Is craniosynostosis inherited?

Craniosynostosis that involves only one suture and is an isolated abnormality typically is not inherited, occurring sporadically in people with no family history of craniosynostosis. More rarely, isolated craniosynostosis is caused by a mutation in any of several genes, with autosomal dominant inheritance.

In contrast, craniosynostosis that involves multiple sutures is more often one feature of a genetic syndrome with additional abnormalities that may affect multiple parts of the body. Most of the genetic syndromes that are associated with craniosynostosis also have autosomal dominant inheritance. However, they are often caused by a new ( de novo ) mutation in a person, rather than inherited from a parent with the syndrome. In either case, a person with an autosomal dominant syndrome has a 50% chance to pass the syndrome on to each of his/her children.

Craniosynostosis has been described in more than 150 different syndromes, but those most frequently associated with craniosynostosis include Apert syndrome, Crouzon syndrome, Pfeiffer syndrome, Carpenter syndrome (which is autosomal recessive), and Saethre-Chotzen syndrome.

Last updated on 05-01-20

Name: FACES: The National Craniofacial Association PO Box 11082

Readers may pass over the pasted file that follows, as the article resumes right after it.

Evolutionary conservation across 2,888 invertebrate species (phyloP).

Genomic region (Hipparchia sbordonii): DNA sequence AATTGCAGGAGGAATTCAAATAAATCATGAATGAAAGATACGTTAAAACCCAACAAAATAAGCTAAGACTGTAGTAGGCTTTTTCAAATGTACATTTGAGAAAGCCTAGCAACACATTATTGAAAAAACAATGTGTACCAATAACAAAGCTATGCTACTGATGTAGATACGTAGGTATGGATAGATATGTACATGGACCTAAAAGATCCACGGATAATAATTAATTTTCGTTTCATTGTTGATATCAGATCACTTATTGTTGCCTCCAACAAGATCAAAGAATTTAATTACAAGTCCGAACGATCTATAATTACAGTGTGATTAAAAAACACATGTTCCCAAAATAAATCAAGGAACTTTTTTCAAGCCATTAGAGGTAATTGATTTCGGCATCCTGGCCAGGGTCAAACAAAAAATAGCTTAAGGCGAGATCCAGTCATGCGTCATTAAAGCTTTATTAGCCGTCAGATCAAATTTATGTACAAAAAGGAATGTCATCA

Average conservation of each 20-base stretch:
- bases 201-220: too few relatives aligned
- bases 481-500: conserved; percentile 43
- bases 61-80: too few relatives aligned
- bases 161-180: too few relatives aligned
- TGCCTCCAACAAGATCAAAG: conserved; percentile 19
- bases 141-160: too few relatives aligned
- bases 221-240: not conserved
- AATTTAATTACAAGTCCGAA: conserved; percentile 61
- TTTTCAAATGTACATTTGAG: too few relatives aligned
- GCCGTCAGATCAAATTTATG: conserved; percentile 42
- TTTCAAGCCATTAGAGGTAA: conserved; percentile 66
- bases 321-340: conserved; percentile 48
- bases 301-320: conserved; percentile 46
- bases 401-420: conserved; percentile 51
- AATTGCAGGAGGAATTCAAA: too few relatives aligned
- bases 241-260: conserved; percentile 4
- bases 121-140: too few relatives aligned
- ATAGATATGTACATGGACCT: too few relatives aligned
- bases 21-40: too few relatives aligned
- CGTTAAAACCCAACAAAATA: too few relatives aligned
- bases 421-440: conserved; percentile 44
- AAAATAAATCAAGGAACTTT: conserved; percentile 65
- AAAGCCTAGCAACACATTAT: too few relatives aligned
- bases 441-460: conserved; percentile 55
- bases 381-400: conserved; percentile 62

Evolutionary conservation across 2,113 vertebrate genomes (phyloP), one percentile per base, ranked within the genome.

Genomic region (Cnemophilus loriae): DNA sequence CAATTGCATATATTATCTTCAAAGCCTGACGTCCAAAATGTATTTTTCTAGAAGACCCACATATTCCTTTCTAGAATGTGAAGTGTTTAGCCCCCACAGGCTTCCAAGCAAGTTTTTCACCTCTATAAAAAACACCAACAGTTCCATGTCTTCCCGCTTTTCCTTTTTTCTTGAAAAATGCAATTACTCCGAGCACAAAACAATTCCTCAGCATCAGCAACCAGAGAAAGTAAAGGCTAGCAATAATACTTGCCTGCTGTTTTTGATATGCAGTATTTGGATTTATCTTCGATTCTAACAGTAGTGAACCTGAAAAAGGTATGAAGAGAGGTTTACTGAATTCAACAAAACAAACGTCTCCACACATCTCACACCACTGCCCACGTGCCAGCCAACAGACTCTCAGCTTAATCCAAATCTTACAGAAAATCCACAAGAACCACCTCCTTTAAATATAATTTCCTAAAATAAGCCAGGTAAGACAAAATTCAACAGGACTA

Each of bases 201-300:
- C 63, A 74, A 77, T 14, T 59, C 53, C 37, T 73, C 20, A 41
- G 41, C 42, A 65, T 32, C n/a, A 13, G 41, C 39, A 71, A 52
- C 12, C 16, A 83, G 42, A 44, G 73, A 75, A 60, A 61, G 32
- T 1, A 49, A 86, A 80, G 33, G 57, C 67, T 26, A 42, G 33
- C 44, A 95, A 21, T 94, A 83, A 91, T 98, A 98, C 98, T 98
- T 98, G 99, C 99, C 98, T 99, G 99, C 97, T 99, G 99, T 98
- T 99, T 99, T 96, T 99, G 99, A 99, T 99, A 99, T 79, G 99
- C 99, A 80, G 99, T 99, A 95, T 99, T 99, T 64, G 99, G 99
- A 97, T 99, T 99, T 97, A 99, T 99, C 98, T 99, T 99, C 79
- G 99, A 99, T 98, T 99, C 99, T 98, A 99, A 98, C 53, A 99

Chattanooga, TN, 37401, United States
Phone: 423-266-1632 Toll Free: 800-332-2373 Email: Url:
Name: Children's Craniofacial Association 13140 Coit Road Suite 517
Dallas, TX, 75240 , United States
Phone: +1-214-570-9099 Toll Free: 1-800-535-3643 Fax : +1-214-570-8811 Email: Url:
Name: World Craniofacial Foundation P.O. Box 515838
Dallas, TX, 75251-5838, United States
Phone: 972-566-6669 Toll Free: 800-533-3315 Fax : 972-566-3850 Email: Url:
Name: Headlines Craniofacial Support PO Box 13595 LINLITHGOW
EH49 9BD
United Kingdom
Phone: +44 (0)7500 778965 Email: Url:

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The RareGuru disease database is regularly updated using data generously provided by GARD, the United States Genetic and Rare Disease Information Center.

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